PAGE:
After 2.5 years of the first CHIKV detection in Brazil and the ensuing countrywide spread of the virus, we found that CHIKV maintains its potential to cause highly localized outbreaks. It is likely that similar small, circumscribed outbreaks, which are not easily detectable, help explain the prolonged CHIKV transmission in Brazil, in contrast to the more widespread, explosive ZIKV transmission pattern that was observed.(2)

Most of the cases during this outbreak were residents of a single street, and the strong space-time clustering points to an outbreak that travelled from house to neighboring house. This is probably associated with transmission by multiple mosquitoes that became infected at about the same time and/or by a small number of infected mosquitoes feeding on multiple proximal hosts.(14)

Poor socioeconomic conditions in the neighborhood, such as unreliable water supply and waste collection services, and the accumulation of containers that serve as habitats for Aedes larvae may have facilitated this outbreak. In response, the Zoonosis Control Center, the municipal agency responsible for mosquito surveillance and control, intervened in the area aiming to reduce mosquito numbers by removing any sources of standing water, treating water-holding containers with larvicides, and outdoor spraying of insecticide in five cycles (Fig. 3). In addition, the community was sensitized to act together to eliminate potential mosquito breeding sites. As many of these interventions were conducted after the outbreak peak, we were not able to determine their role in preventing additional cases. We also could not establish mosquito species implicated in CHIKV transmission during this outbreak because we did not detect infected mosquitoes. This is probably because the number of collected and tested mosquitoes was low due to the insecticide application in the region, which preceded our entomological surveys.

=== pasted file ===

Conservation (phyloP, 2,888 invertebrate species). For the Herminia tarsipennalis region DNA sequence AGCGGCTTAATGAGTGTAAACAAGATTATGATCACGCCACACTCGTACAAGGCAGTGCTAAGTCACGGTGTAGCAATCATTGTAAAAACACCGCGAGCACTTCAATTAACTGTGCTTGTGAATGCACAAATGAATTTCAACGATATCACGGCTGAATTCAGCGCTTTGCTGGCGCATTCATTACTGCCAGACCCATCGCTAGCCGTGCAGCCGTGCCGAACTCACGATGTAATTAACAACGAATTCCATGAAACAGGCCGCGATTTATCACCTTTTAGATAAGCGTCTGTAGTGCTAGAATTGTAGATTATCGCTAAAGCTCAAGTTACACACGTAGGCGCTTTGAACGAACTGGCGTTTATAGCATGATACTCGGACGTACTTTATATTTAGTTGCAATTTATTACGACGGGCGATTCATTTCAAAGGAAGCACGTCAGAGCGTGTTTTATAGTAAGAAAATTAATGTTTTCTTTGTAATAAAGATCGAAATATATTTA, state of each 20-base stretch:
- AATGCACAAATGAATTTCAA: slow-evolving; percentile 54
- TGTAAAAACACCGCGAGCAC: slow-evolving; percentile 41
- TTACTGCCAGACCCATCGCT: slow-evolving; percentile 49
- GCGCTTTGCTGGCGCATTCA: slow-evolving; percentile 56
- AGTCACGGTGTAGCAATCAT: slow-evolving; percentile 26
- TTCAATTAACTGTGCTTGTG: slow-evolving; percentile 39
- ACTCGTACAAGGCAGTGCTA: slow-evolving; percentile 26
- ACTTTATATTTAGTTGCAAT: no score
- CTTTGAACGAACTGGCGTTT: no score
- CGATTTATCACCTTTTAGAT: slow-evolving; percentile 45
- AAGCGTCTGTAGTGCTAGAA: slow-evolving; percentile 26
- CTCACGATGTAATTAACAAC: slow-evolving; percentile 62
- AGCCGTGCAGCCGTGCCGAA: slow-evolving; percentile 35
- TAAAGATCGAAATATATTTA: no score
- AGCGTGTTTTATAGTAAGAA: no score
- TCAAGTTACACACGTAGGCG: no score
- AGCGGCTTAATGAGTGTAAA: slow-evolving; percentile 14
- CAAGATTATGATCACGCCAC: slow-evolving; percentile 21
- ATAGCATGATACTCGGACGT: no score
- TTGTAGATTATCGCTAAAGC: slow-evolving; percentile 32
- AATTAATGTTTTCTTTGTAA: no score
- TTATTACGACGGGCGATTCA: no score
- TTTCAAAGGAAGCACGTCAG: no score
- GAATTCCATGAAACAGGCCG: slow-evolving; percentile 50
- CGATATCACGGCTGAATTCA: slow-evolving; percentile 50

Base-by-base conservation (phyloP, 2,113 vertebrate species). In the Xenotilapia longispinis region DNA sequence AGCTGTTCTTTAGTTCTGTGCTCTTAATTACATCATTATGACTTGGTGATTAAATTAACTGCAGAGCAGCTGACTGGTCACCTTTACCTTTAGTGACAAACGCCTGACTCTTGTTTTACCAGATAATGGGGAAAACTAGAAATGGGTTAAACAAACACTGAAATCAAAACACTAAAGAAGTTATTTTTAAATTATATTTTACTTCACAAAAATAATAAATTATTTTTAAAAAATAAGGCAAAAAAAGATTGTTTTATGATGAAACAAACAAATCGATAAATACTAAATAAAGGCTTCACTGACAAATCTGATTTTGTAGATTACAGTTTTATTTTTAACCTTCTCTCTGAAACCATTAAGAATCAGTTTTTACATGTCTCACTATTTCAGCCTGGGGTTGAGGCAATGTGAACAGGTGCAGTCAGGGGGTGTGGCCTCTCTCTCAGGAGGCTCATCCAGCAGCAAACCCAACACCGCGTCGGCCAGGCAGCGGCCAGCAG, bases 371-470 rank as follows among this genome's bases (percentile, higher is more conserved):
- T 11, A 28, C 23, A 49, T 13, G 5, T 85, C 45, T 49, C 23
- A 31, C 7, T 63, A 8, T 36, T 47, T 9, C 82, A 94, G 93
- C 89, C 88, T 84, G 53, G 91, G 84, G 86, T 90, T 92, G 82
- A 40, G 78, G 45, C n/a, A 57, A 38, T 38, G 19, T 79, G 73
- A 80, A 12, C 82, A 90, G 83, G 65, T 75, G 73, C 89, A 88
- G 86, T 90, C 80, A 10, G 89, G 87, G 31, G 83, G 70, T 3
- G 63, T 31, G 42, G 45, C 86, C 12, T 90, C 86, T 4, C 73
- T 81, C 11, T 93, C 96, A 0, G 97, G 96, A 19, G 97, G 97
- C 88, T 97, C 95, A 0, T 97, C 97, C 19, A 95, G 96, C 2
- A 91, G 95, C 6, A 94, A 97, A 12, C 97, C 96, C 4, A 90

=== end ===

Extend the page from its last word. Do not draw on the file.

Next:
Given the complex epidemiological scenario in the Americas since CHIKV and ZIKV joined DENV as common etiologies of urban febrile diseases, we reinforce the importance of integrating data from clinics, entomological surveys, epidemiological surveillance, and laboratory testing during outbreak investigations and surveillance activities. Only with ongoing local level surveillance of arboviral diseases, outbreaks affecting pockets of susceptible population will be promptly detected, in order to guide timely control measures.




To the residents of Coutos neighborhood and the Zoonosis Control Centre staff, particularly Carivaldo Silva Lopes for invaluable assistance during fieldwork.




LBT, CWC, UK and GSR - Study conception and design; LBT, CWC, RLS and DRS - acquisition of data; LBT, CWC, RLS,
LCJN, GSC, SS, OBR and GSR - analysis and interpretation of data; LBT, CWC, MGR, UK and GSR - drafting of manuscript. The authors declare that they have no competing interests.

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Financial support: CNPq (grants 400830/2013-2 and 440891/2016-7 to GSR; and scholarships to LBT, UK, MGR, and GSR), FAPESB (grants APP0044/2016, and PET0022/2016 to GSR), CAPES (grant 88887.130746/2016-00 to GSR), UFBA, FIOCRUZ.
LBT and CWC contributed equally to this work.
+ Corresponding author:
Received 18 December 2018
Accepted 14 February 2019

Citation: Tauro LB, Cardoso CW, Souza RL, Nascimento LCJ, dos Santos DR, Campos GS, et al. A localised outbreak of Chikungunya virus in Salvador, Bahia, Brazil. Mem Inst Oswaldo Cruz. 2019; 114: e180597.